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black brush algae
You could leave a rock covered with black brush algae dried up and in
the dark for a year and if you put it into a sterile aquarium (with
nutrients), it would grow again. Putting it in the dark won't kill it.
The only other treatment that might be worth mentioning is the peroxide
spot treatment. Again, this does not eradicate the algae entirely; small
bits of it remain and will regrow if/when conditions are right. BTW,
conditions are right when your other plants grow.
SAEs can eat the worst invasion of BBA to almost nothing if given time
and less food than they like. Again, the remnants remain but if you keep
a few SAEs in the tank, you should never again have a major infestation.
The Krombholz bleach treatment can eradicate it permanently from an
aquarium when you set up a new aquarium. BBA cannot reinfect the tank by
spores in the air but it can potentially come in on any plant or
aquarium fixture which has not been given a 4 minute dip in bleach
solution (1:19 bleach:water). It can also live in the digestive tract of
an algae eating fish for several days. New fish should be quarantined
for a week in an algae free, dark tank where they don't have any
filament algae to eat. The algae in their digestive system will pass out
in the feces after a few days and drop into course gravel in the bottom
of the tank for that purpose.
I don't think BBA is the worst filament algae at all. In fact it is the
easiest to deal with (although not the easiest to prevent). Green
filamentous thread, hair or cotton algae can spread all over an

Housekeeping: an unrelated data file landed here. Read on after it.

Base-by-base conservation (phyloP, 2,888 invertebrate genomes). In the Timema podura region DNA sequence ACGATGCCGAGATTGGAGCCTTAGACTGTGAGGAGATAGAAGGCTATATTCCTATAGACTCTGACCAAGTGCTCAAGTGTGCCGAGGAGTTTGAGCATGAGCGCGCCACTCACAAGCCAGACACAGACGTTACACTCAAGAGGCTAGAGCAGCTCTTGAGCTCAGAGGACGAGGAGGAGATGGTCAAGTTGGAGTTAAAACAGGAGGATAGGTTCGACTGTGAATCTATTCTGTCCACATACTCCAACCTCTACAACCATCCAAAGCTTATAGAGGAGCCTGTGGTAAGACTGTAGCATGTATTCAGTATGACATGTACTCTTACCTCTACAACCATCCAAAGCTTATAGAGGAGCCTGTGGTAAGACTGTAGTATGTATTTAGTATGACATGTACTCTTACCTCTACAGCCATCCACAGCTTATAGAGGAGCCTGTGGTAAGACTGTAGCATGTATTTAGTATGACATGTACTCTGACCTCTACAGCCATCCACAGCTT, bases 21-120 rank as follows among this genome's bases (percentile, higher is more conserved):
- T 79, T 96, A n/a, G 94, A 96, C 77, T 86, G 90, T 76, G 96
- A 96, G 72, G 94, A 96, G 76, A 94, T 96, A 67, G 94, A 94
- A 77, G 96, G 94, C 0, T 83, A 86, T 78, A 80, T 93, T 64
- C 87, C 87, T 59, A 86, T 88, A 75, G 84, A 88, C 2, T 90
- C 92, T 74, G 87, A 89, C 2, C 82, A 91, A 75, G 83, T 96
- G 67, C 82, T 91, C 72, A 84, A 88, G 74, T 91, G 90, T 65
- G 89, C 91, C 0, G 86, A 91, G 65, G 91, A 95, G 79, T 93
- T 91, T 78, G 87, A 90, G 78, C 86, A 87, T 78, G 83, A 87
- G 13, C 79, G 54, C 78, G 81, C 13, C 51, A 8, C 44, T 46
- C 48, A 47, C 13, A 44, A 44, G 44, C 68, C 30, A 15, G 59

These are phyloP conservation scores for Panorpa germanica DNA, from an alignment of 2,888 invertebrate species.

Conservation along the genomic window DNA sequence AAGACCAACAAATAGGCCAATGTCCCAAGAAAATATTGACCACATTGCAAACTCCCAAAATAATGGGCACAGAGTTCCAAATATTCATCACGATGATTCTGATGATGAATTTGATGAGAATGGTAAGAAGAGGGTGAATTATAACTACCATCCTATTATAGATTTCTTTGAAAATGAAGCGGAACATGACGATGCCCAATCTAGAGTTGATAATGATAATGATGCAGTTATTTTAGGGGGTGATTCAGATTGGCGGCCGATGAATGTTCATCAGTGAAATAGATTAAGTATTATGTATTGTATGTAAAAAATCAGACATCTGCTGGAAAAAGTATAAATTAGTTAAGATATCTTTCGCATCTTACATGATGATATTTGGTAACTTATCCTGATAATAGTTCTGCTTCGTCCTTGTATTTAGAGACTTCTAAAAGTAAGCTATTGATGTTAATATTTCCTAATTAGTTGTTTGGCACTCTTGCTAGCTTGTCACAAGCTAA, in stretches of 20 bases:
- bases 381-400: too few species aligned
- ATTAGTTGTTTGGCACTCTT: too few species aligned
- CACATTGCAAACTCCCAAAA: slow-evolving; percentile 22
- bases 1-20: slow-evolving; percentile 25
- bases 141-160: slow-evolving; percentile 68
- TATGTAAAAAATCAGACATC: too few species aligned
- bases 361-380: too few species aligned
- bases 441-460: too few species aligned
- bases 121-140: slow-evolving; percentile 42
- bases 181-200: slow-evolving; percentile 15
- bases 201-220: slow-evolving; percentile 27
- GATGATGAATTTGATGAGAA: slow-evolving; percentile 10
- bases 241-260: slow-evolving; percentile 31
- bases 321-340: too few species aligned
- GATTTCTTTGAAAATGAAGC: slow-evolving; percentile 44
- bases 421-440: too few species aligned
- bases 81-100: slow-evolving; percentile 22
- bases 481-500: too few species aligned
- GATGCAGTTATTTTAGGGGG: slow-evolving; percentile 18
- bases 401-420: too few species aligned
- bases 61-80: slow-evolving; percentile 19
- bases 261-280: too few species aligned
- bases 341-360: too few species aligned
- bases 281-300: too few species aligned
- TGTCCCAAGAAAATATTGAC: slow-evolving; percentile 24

aquarium; I think only the Flagfish and Yamato shrimp are effective at
eating certain kinds of this. If you had cladophora, which is a thick
filamentous algae like horse hair in texture, I'm not sure even Flagfish
would eat it. Its tough and requires 5 minute treatment in bleach
solution to kill.
Oedogonium is another nasty one which no fish will eat that I know of.
It covers all the plant leaves with a fine fuzz. Its very easy to kill
with bleach needing only a 2 minute bleach dip and even most delicate
plants survive a quick 2 minute dip without any trouble. Last time I got
Oedogonium in a tank, I tore the entire system down and redid it from
scratch bleaching every plant and fixture. It was horrid stuff; I fought
it for months before going "scorched earth".
Fortunately, none of the filamentous algaes can travel as airborne
spores, only on affected plants, in water along with fish or inside the
fish. Few people make an effort not to introduce filament algae into
their aquariums since it is commonly believed that its impossible to
prevent the algae from getting in. Its not impossible, it just requires
discipline and sometimes its very difficult to get a delicate plant to
survive the necessary bleach treatment.
Currently I have no filament algaes except BBA in my main tanks; I have
that because I wasn't careful enough and it snuck in. Thank god for
Steve Pushak Vancouver, BC, CANADA
Visit "Steve's Aquatic Page" http://home.infinet.net/teban/
for LOTS of pics, tips and links for aquatic gardening!!!